The Liberal Quebec government announced yesterday that it is creating a committee of legal experts to examine how euthanasia and assisted suicide could be allowed in Quebec, despite the fact that they are forbidden by the federal criminal code. The announcement was made during a joint press briefing by Minister of Health Yves Bolduc and Minister of Justice and Attorney General of Quebec, Jean-Marc Fournier.
The comments by Minister Bolduc and Minister Fournier were made the day before Justice Lynn Smith had stated that she would be handing down her decision in the Carter case in BC, a case that seeks to legalize euthanasia and assisted suicide in Canada.
Minister Bolduc explained that a report recently released by the Select Committee on Dying with Dignity, which recommended that euthanasia be permitted in Quebec, was “well received” and motivated the move to find legal experts who would guide the implementation of its recommendations in Quebec. Bolduc also noted that the Select Committee was one of the most widely followed committees in Quebec history, and the one with the most briefs submitted.
Justice Minister Jean-Marc Fournier stated that the recommendations contained in the commission’s report had “juridical implications of fundamental import.” He asserted that the commission offered “rigorous conditions for obtaining medical aid in dying” and restated one of the recommendations of the Committee, namely that the attorney general of Quebec direct his various district attorneys to refuse to charge any doctor who commits an act of euthanasia in conformity with certain clearly-stated criteria.
A report published by Vivre dans la Dignité in Quebec in November 2011 found that the majority of the submissions to the Select Committee on Dying with Dignity were opposed to any change in the law. Linda Couture, the director of Vivre dans la Dignité stated concerning her research:
“The numbers are black and white. In the presentations to the Commission there was 99 per cent agreement that palliative care is the dignified choice Quebecers want available at the end of life.
At the same time, 60 per cent of the submissions opposed any opening for euthanasia. The government’s democratic direction should be clear,” said Linda Couture, director of the nonpartisan, grass roots group, Living With Dignity.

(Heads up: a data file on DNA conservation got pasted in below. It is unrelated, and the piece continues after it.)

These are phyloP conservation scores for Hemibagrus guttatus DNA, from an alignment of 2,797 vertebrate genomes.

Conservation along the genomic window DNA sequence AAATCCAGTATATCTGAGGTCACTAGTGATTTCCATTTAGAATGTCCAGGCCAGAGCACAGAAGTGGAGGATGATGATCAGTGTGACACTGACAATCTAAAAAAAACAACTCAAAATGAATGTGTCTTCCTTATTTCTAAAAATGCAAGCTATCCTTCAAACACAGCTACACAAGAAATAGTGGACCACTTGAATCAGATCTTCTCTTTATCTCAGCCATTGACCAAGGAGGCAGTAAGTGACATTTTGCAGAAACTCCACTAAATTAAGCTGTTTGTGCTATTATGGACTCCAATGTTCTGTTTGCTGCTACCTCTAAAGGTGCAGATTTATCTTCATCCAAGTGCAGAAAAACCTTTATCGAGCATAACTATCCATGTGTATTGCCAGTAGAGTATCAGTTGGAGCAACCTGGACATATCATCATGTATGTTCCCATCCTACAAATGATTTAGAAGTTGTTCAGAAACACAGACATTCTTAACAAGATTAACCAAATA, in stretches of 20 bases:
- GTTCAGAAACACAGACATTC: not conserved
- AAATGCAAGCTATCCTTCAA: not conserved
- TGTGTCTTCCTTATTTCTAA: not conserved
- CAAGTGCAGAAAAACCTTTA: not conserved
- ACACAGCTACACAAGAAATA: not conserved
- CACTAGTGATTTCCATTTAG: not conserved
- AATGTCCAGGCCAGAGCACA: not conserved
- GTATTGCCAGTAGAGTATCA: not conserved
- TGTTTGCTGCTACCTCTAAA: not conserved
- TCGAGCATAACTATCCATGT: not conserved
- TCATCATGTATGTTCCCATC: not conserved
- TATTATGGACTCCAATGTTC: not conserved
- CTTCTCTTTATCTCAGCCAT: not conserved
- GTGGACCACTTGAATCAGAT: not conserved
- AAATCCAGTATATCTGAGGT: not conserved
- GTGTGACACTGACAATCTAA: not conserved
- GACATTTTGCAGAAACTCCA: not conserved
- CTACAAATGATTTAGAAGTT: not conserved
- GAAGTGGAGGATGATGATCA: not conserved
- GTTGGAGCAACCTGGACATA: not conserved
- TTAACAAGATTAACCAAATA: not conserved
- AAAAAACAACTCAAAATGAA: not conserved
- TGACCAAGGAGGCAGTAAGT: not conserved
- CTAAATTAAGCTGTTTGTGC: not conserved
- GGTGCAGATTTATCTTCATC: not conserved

Couture said an exhaustive Living with Dignity independent analysis of the 427 oral presentations and written submissions to the Commission, shows a mere two per cent of the submissions support assisted suicide.
Four per cent of those who made submissions did not have a clear position.
Only about a third of those who submitted to the commission were either somewhat or strongly in favor of euthanasia, Couture said: “This is a far cry from the inflated survey numbers often used in the media by advocates for legalizing or decriminalizing euthanasia in Quebec.”
A further analysis of the content of the submissions of those who apparently favored euthanasia showed significant confusion between directly taking a patient’s life – outlawed under the Criminal Code – and ceasing futile treatment, which is universally acknowledged as ethical and proper.
It is clear from the analysis by Vivre dans la Dignité that the Quebec government needs to be reminded that most Quebecois don't actually support euthanasia or assisted suicide.
The Select Committee report recommended that a bill outlining the criteria by which doctors could kill their patients be presented in Quebec’s national assembly by no later than June 2013.
The Euthanasia Prevention Coalition and Vivre dans la Dignité have asked to co-intervene in the Leblanc case in Quebec, a case that seeks to legalize assisted suicide in Quebec.
Link to the original article that was published by LifeSiteNews.